Radio City” is demanding, repays attentive listening, but also goes out of its way to repel casual listeners— by opening the album with an ornate but convoluted and slow-building track (“O My Soul”), Chilton ensures that his audience will either focus on what they are hearing or turn the album off. Commercially, “Radio City” was never given much of a chance anyway— released with a shoddy, haphazard distribution deal, even the presence of the radio-worthy “September Gurls” couldn’t salvage a respectable chart position for RC. It seems, to get to the heart of the matter, that there are two “Radio City” realities to deal with— how the album sounds on first listen, and how “Radio City” sounds once it is safely and ineluctably under your skin. If “Radio City” has enough of a hook in you to lure you in several times, Chilton’s jagged edges not only begin to make sense, what on first listen sounds merely blunt and disruptive reveals levels and layers of genuine emotional engagement. No other rock masterpiece album is so extreme— snide and cold from a distance, warm and passionately engaged up close. Hearing “Radio City” the right way all depends on your willingness to play Chilton’s game, as he dares you to get cranky, get bored or run away. The surface/depth tensions in “Radio City” are stark; a hunk of ice decoying as much warmth as a work of popular art can hold. By playing odd musical and lyrical angles, Chilton also decoys a firm and unshakable commitment to levels of raw passion and emotional authenticity which, more than anything else over a long period of time, are what “Radio City” evokes. Generations of Amer-Indie veneration vouch for this. 

Decoding Nick Drake

I have been listening in earnest to Nick Drake’s songs for about nineteen years; what I have noticed has led me to a distinct conclusion. If there is a certain thematic unity inhering in Drake’s lyrics, it has to do, oddly enough, with tropes which Lou Reed also employed; the dialects, street vernaculars, and movements of drug dealers, drug runners, and their minions. Few would think to connect Drake with the Velvet Underground; the difference is that where Lou Reed is direct, Drake is elliptical. It is possible to hear songs like “River Man” from Six Songs on Internet Archive many times and never quite understand what is being insinuated. Indeed, those who do not find this theory germane may choose to hear the Drake lyrics as harmless treacle. Nevertheless, a hinge is there to decoding Drake’s songs as full of drug decoy language, the manner in which dealers and “heads” double-talk to convey their messages.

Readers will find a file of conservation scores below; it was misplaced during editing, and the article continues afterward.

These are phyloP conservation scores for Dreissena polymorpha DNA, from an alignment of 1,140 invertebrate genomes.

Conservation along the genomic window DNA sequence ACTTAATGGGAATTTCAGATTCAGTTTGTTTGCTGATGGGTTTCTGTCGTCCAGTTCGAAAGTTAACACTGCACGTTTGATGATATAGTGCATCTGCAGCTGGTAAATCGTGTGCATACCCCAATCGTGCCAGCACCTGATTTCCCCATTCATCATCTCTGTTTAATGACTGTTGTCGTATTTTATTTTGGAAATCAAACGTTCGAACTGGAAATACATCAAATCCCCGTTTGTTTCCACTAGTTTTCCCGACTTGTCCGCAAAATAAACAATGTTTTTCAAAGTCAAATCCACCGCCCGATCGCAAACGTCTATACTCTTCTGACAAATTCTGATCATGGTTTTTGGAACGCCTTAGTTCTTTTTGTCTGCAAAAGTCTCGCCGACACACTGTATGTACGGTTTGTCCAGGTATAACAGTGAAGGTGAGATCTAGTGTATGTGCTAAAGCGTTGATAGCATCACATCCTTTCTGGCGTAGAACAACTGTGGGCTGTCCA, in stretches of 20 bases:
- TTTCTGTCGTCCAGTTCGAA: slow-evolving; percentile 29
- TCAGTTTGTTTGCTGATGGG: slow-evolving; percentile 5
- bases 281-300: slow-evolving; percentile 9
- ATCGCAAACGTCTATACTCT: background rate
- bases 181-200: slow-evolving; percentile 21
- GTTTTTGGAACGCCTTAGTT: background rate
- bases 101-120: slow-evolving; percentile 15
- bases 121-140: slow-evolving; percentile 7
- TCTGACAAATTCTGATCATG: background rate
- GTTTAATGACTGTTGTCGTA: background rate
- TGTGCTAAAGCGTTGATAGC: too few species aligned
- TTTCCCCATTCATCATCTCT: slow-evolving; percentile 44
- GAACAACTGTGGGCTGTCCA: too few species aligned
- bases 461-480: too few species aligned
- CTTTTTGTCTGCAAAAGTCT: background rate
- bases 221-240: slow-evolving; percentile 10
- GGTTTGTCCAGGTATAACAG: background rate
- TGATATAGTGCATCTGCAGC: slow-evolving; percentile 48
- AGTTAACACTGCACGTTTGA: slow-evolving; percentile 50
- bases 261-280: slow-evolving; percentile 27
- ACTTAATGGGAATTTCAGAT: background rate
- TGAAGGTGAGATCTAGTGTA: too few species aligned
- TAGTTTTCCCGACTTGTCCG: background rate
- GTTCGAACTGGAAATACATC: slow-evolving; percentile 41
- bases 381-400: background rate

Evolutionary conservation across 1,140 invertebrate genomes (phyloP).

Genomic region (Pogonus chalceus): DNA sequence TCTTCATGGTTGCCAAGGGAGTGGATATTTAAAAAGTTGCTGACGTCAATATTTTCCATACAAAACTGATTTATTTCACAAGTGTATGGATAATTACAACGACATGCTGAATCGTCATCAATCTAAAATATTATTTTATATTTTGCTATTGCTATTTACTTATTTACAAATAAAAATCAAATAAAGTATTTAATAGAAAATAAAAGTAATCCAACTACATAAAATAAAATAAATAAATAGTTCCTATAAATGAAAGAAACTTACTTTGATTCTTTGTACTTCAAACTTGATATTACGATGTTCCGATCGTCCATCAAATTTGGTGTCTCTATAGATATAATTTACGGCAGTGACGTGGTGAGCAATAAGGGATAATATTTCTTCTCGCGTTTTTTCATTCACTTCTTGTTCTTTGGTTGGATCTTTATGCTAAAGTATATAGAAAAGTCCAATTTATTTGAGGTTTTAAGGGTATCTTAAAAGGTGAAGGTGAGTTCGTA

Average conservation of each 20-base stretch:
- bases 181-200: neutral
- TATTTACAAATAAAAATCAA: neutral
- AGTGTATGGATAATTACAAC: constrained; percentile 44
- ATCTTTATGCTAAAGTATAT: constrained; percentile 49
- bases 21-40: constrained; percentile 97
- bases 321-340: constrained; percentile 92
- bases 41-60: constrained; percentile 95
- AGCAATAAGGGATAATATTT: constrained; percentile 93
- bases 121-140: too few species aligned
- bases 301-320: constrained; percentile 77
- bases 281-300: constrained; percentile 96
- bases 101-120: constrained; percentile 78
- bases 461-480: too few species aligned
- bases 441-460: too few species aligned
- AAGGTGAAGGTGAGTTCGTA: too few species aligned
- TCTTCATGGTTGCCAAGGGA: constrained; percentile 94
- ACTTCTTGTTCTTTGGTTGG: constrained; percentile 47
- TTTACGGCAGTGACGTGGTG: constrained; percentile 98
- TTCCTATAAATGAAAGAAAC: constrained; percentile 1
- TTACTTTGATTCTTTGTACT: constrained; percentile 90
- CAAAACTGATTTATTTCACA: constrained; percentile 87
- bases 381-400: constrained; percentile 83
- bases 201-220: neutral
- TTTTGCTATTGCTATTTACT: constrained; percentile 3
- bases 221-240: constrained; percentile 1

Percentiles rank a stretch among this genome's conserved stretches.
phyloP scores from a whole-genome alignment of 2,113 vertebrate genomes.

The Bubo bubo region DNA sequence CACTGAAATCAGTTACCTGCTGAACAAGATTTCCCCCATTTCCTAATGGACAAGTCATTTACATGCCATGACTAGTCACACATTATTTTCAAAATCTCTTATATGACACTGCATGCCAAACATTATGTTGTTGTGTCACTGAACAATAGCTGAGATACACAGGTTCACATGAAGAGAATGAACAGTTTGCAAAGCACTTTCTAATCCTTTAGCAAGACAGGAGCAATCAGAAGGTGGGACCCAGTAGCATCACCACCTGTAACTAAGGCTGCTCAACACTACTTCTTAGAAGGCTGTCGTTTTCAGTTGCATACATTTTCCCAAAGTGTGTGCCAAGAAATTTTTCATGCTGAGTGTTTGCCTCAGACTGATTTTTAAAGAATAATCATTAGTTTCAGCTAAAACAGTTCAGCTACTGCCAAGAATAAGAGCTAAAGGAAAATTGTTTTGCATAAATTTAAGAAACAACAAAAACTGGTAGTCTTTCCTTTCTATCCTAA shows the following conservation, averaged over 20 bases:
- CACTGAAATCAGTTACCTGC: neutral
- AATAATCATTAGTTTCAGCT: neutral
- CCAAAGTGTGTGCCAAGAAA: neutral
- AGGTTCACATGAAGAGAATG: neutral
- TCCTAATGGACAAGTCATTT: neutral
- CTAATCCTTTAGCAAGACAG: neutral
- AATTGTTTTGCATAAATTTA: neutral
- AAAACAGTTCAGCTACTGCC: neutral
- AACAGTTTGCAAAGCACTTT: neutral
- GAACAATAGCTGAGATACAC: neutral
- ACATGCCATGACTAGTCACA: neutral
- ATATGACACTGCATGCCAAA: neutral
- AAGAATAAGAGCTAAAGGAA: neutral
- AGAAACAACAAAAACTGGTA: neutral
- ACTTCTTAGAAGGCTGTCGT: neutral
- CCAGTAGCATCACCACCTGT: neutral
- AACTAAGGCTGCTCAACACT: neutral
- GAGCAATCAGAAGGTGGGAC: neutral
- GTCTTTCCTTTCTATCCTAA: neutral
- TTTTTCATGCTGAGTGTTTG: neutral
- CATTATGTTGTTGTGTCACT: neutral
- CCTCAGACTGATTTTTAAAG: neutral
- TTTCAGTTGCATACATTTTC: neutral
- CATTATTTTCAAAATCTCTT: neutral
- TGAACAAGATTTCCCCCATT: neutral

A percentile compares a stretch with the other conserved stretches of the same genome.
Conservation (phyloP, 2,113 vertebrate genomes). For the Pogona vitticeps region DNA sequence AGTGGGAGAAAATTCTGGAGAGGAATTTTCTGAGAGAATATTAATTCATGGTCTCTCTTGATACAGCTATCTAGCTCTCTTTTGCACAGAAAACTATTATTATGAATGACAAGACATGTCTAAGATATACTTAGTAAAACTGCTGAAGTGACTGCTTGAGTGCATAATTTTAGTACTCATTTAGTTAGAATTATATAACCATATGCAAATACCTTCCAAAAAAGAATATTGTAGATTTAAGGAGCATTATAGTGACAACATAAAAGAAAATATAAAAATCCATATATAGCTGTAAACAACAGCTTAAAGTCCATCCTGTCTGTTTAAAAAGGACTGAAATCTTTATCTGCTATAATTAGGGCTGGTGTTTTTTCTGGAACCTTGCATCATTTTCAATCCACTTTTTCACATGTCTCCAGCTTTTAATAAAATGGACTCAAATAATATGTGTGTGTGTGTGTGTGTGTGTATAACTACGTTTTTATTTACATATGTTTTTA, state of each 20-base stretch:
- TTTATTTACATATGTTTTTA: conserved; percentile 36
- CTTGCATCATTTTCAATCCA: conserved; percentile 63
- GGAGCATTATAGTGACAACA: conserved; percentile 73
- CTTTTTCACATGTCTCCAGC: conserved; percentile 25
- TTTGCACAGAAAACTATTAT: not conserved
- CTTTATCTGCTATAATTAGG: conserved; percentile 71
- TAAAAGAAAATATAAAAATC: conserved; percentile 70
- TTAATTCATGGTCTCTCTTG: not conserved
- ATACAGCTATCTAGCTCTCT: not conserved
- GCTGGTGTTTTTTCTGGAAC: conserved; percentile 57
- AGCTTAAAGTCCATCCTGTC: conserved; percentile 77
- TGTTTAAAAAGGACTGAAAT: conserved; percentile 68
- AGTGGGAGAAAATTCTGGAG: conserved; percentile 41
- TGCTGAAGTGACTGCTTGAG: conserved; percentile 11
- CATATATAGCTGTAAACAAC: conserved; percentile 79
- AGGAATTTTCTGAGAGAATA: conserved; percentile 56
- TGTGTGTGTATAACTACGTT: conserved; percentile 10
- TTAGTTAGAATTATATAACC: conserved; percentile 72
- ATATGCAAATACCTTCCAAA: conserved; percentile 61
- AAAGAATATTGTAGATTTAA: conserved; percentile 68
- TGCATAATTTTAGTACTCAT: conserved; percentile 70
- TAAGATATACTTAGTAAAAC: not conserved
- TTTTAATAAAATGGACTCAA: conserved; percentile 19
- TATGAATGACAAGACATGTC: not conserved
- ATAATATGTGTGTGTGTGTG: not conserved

“River Man” is one of Nick Drake’s most beloved songs. If you listen closely to how the lyrics do or do not cohere, it is clear that open vistas present themselves in many directions: “Betty said she prayed today/ for the sky to blow away/ or maybe stay/ she wasn’t sure/ for when she thought of summer rain/ calling for her mind again/ she lost the pain/ and stayed for more.” It all counts either as baby-talk and gibberish in the manner of Donovan Leitch (Drake’s voice is strikingly similar to Donovan’s) and his “Mellow Yellow,” or extended euphemism and metaphor. If I choose to regard “River Man” as euphemism rather than gibberish, it is because the chorus enhances this impression: “Gonna see the river man/ gonna tell him all I can/ ‘bout the plan/ for lilac time/ if he tells me all he knows/ ‘bout the way his river flows/ and all-night shows/ in summertime.” The chord progression and offbeat time signature of “River Man” are foreboding, but the string arrangement by Robert Kirby elevates to recording into something as sublime as the Cambridge where, we know, Drake wrote it. The River Cam, for Cambridge dealers, was ostensibly a “decoy point”; and the all-night summertime shows a suitable venue for this sort of action. The song as a gestalt engineers an unholy Lou Reed-Donovan chiasmus, which is sharper and harder (even icier), lyrically, than Nick Drake is usually given credit for being.